Review by David Baldwin or Mr. Will Wong
Rachel (Emily Blunt) is an alcoholic divorcée who commutes to work on the train every day. She likes to watch the houses and the people who live in them as she passes by a particular road. When a woman goes missing from one of the houses, Rachel inserts herself into the investigation – and it creates a devastating ripple effect for nearly everyone else around her.
Despite having ample time to read Paula Hawkins’ bestselling Novel, I literally finished the last page of The Girl on the Train five minutes before the Film started. While it is easy to compare the Novel and its structure to Gillian Flynn’s magnificent Gone Girl, this Girl is its own dark, waking nightmare. It is a twisty Thriller that keeps you guessing until the end, mainly because its main character Rachel is an unlikeable and unreliable drunk whose animosity with her ex-husband’s new wife fuels a rather large chunk of the Book’s storyline.
Flash-forward to Director Tate Taylor’s Film version of The Girl on the Train – which removes nearly all of the animosity between Rachel and Anna (played by Rebecca Ferguson, Tom Cruise’s gorgeous scene-stealing co-star in last summer’s Mission: Impossible – Rogue Nation), and removes the key subplot about Rachel’s alcoholism nearly 30-minutes into the Film. In fact, the Film feels a lot more light hearted in general, zipping through the book’s main events and only grazing over some of the subtle darkness. It seems content moving in the direction of Hawkins’ writing, but never seems to truly embrace it. I can appreciate how the Film tries to recreate the chapter-by-chapter focus on a different character, but the idea never seems all that finessed and becomes downright distracting when it is jumping between past and present.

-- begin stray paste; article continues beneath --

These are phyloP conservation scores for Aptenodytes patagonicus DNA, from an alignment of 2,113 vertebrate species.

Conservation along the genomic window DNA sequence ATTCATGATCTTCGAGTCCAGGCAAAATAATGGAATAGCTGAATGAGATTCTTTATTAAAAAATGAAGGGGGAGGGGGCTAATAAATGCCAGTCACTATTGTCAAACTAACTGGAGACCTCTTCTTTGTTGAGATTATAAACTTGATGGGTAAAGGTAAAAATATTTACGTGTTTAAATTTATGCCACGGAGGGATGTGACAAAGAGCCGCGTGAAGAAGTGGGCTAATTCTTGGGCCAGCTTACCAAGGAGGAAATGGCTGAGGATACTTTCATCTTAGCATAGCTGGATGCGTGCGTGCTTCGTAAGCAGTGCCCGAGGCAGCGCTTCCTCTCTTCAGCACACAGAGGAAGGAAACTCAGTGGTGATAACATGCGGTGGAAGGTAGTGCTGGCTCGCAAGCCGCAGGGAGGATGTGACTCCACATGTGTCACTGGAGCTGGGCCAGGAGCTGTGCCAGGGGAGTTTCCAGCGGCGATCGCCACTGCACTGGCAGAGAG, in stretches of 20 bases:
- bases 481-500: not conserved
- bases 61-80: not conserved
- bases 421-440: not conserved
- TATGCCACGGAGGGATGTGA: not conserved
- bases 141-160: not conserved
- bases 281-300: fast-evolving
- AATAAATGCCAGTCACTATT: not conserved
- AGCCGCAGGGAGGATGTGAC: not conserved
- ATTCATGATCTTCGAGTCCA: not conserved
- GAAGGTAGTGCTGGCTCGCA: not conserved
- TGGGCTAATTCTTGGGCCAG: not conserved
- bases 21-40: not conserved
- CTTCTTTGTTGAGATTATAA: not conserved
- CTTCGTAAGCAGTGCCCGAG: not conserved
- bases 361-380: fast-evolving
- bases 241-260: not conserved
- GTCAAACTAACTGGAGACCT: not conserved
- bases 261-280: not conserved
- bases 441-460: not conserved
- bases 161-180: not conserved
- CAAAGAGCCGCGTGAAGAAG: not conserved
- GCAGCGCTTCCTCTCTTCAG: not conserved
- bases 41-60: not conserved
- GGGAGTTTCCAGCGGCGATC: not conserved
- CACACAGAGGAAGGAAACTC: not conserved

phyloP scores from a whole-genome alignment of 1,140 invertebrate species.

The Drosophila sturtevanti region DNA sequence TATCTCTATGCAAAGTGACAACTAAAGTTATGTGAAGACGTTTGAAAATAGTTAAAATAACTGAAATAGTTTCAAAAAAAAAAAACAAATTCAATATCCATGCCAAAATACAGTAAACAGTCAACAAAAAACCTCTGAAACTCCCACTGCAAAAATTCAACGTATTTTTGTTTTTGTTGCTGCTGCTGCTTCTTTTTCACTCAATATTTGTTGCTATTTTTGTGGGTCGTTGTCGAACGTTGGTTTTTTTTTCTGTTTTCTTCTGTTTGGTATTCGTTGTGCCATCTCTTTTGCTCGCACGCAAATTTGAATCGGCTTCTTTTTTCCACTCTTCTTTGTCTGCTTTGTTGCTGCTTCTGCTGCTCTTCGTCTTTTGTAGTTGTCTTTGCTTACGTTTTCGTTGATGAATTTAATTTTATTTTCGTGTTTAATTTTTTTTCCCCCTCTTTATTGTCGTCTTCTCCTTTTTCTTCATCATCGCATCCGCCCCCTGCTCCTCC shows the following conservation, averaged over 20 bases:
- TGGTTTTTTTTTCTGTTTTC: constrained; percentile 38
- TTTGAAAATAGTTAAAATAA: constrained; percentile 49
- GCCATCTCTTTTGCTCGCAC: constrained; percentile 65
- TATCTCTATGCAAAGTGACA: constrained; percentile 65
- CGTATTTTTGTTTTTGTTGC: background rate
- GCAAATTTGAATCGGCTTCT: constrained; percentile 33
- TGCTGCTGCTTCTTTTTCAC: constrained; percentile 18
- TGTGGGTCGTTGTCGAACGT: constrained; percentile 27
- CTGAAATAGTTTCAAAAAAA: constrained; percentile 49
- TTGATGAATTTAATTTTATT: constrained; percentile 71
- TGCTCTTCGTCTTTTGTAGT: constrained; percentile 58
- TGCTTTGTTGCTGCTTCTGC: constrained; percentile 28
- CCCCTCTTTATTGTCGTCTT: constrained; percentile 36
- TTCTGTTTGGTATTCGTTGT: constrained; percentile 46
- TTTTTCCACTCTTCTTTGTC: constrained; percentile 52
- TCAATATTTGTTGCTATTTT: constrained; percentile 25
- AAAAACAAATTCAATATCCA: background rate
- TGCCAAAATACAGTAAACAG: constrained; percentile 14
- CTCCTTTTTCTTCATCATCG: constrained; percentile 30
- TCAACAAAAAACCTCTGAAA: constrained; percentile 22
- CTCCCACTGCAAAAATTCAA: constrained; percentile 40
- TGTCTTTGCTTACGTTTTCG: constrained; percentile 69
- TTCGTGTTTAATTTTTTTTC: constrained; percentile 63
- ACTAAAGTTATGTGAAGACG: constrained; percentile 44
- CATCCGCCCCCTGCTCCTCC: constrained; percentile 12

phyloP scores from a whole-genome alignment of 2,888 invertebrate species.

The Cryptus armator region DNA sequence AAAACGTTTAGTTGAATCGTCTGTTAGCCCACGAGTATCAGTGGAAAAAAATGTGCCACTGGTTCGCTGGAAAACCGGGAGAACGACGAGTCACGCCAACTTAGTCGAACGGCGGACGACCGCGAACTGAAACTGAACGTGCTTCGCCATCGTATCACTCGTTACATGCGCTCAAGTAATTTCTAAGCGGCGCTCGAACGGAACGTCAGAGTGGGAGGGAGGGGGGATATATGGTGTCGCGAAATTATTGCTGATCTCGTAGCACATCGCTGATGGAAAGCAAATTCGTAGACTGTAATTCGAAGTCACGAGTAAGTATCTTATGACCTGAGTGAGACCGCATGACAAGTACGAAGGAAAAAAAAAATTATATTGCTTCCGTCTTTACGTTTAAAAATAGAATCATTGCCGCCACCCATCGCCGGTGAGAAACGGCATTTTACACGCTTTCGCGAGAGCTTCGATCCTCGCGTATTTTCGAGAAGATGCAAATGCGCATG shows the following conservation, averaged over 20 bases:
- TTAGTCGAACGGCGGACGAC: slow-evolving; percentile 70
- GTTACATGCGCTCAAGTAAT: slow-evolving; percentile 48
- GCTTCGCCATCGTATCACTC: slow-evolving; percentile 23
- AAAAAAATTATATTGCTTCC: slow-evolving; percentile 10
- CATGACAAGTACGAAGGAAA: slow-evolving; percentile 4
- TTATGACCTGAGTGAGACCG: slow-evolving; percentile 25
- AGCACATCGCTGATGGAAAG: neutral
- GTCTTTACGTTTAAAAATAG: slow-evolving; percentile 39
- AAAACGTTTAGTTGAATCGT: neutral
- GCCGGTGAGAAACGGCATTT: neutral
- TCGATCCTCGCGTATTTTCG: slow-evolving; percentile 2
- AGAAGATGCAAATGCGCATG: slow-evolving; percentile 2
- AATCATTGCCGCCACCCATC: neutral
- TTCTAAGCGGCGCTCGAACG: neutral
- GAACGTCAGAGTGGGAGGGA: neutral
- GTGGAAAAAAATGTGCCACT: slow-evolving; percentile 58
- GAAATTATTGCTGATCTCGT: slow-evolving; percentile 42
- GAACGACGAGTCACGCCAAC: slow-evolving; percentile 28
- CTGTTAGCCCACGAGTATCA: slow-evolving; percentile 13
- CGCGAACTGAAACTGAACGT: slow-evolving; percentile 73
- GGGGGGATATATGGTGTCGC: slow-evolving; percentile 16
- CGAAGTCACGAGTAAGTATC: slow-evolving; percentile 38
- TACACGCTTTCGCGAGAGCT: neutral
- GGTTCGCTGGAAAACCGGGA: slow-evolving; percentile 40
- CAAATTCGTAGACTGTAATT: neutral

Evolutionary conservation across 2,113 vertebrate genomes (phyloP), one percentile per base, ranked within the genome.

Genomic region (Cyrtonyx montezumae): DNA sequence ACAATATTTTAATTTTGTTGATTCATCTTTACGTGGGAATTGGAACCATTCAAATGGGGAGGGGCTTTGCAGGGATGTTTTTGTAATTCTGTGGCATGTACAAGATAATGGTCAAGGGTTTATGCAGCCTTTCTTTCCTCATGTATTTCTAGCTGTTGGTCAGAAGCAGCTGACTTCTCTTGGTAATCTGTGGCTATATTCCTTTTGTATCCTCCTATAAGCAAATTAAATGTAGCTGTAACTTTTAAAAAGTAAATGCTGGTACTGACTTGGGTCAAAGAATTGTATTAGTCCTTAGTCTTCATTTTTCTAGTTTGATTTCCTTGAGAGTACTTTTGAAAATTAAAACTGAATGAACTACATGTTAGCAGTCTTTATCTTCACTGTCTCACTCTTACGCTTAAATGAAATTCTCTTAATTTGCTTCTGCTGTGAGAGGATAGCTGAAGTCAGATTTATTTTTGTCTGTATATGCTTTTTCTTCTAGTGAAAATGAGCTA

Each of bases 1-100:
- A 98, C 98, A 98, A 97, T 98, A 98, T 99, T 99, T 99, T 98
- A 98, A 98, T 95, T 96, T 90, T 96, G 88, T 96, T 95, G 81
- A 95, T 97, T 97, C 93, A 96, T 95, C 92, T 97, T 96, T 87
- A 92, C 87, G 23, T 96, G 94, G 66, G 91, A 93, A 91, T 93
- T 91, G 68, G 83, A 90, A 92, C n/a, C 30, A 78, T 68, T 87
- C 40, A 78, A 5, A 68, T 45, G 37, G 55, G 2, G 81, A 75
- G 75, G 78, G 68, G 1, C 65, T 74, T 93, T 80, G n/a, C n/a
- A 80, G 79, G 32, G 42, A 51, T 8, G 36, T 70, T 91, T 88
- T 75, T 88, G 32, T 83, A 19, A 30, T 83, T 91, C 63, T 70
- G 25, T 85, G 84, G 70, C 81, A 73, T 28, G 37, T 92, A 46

And while there is a glaring anachronism that the Film repeats twice for good measure (thereby creating an even bigger plot hole), I must say I felt a lot more catharsis at the end of the Movie than I did through the frigid finale of the Book – and its actually one of very few scenes that plays out nearly identical to each other.
Ferguson, completely unrecognizable throughout, does some solid work as Anna. The Film undercuts many of her scenes, but it never makes her any less genuine. Haley Bennett, last seen a few weeks back in The Magnificent Seven, is mesmerizing as Megan, the missing girl who really gets the plot moving. She brings a positively chilling sadness to her character that is made infinitely stronger with each new revelation. Luke Evans does well as Megan’s grieving and brooding husband Scott, hiding his English accent spectacularly. I wish I could say the same for Justin Theroux, who plays Rachel’s ex and Anna’s current husband Tom. He never seems able to fully commit to the material, and sticks out amongst the rest of the cast.
But this is Blunt’s time to shine, and she is absolutely terrific in every scene. The Film does her no favours by taking away what made her character so rich and detailed on the page, but she does not seem to care. She dives headfirst and does everything she possibly can to make us feel the motivation and strain that is powering her decisions. The Film does what it can to make Rachel a likeable character, but Blunt is the one that truly sells it. She makes us care about her plight, and she convinces us from moment one to come on this journey with her.
The Girl on the Train is intensely-flawed as an adaptation, but it makes up for it with some really well done performances. Much like the Book, this was never going to emulate or be anywhere near as good as Gone Girl, but the mystery at the heart of the Film makes for a worthwhile trip to the movies anyway. I just wish the content was worthy of the greatness of Blunt’s performance.
Universal Pictures Canada release THE GIRL ON THE TRAIN on Friday, October 7, 2016.
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